Friday, March 9, 2012

Jay's Movie of the Week #10: Suspicion (American Playhouse, 1988)

I stray from my usual horror and genre fair with something a little more high-toned, like a stifled remake of an Alfred Hitchcock movie. Verdict: They were asking for trouble from the get go.

Marry in haste. Remake in leisure. Watch in boredom. (Originally reviewed for

Official Synopsis:
A powerfully tense remake of the Alfred Hitchcock classic, this British production of Suspicion boasts a dynamic cast, making it a worthy descendant of the original.

Anthony Andrews (The King's Speech) stars as notorious playboy Johnnie Aysgarth, a seemingly wealthy and carefree bachelor. Jane Curtin (Saturday Night Live, Coneheads) plays Lina, a lonely American who is instantly charmed by Johnnie's arrogant wit. After a whirlwind romance, the couple marries, after which unpleasant truths begin to emerge. Johnnie is broke and a compulsive gambler, a deadly combination. Desperate for money, he starts borrowing against her life insurance policy, and curiously develops an interest in murder mysteries. Lina soon fears for her safety, her paranoia exploding into hysteria after one of Johnnie's friends suffers an unfortunate accident.

A white-knuckle thriller directed with elegance and a morbid wit by Andrew Grieve (Agatha Christie's Poirot), Suspicion is a well-executed mystery that will raise goosebumps, and perhaps some suspicions about your own spouse.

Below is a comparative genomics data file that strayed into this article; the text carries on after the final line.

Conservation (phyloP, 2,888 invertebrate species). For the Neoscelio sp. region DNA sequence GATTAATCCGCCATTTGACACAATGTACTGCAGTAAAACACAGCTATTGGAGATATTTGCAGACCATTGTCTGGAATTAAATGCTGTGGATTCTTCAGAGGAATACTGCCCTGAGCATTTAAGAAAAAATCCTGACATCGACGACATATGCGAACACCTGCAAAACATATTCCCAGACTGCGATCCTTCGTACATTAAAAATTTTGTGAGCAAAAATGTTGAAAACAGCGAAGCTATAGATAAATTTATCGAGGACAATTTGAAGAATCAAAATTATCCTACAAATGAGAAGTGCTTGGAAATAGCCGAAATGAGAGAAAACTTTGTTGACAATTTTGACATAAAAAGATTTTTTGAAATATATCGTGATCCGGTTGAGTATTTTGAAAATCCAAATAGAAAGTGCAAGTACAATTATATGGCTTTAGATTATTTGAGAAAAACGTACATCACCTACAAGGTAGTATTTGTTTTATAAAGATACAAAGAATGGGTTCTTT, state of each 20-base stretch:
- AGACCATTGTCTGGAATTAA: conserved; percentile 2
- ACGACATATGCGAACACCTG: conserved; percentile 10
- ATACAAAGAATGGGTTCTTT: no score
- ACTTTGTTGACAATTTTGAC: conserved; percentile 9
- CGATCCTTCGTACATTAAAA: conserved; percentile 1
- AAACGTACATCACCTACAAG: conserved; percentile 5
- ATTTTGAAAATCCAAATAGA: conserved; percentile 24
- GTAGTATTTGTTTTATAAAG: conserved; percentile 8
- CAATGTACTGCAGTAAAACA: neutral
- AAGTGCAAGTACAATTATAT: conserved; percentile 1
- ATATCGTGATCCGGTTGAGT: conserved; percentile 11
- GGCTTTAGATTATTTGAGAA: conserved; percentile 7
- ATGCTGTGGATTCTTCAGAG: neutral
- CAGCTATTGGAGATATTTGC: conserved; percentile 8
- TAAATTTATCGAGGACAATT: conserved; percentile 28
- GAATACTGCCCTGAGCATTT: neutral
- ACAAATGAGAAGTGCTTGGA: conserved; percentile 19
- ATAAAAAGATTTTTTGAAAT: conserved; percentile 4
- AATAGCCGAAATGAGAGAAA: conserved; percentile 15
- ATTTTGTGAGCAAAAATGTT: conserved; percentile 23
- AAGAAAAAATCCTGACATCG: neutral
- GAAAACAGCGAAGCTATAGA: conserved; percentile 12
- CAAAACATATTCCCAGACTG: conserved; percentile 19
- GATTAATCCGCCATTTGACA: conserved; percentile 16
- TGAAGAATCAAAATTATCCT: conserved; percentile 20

Our Take:
The original Suspicion is one of the few Alfred Hitchcock films I haven't seen. A failure for a film reviewer, but it means I can't compare it's style, flair, or big stars against this American Playhouse television adaptation from 1988... which is good as this remake lacks both style and flair.

Johnnie is a dead-broke blue-blooded playboy who meets Lina, an American her own wealthy parents describe as “spinsterish.” Their short courtship, based on mutual-but-incompatible needs, leads them to marriage while they're really still strangers. Lina quickly learns it's not a good idea to get involved in a man you think might be trying to murder you. Is she paranoid, observant, or just working out how much she screwed up by marrying this cheap jerk?
Andrews and Curtin were well-known TV properties and Barry Levinson co-wrote and produced this, so that's a good pedigree for what is still a “movie of the week.” Adept comics are frequently good in dramatic roles, but Curtin is stiff and distinctly out of her element. Her unease seems more with the material than because the character is afraid of the husband she lacks any chemistry with. (You hope she took the role less as a dramatic challenge than for the trip to England and Ralph Lauren wardrobe.) Andrews steps on his light dialogue while the pacing and direction step on any suspense.

Marry in haste. Remake in leisure. Watch in boredom.

Special Features:
Absolutely none, this is a no-frills disc of a TV movie. Don't be surprised by the film grain, mono sound, and full screen, 4x3 image, that's just how they made 'em back then. Most distractingly, the audio never seemed correctly synched with the picture.

An American Playhouse pedigree can't save a bad-marriage mystery that would be pointless even if it wasn't a Hitchcock remake.

Overall Picture:
Movie: D
Extras: F

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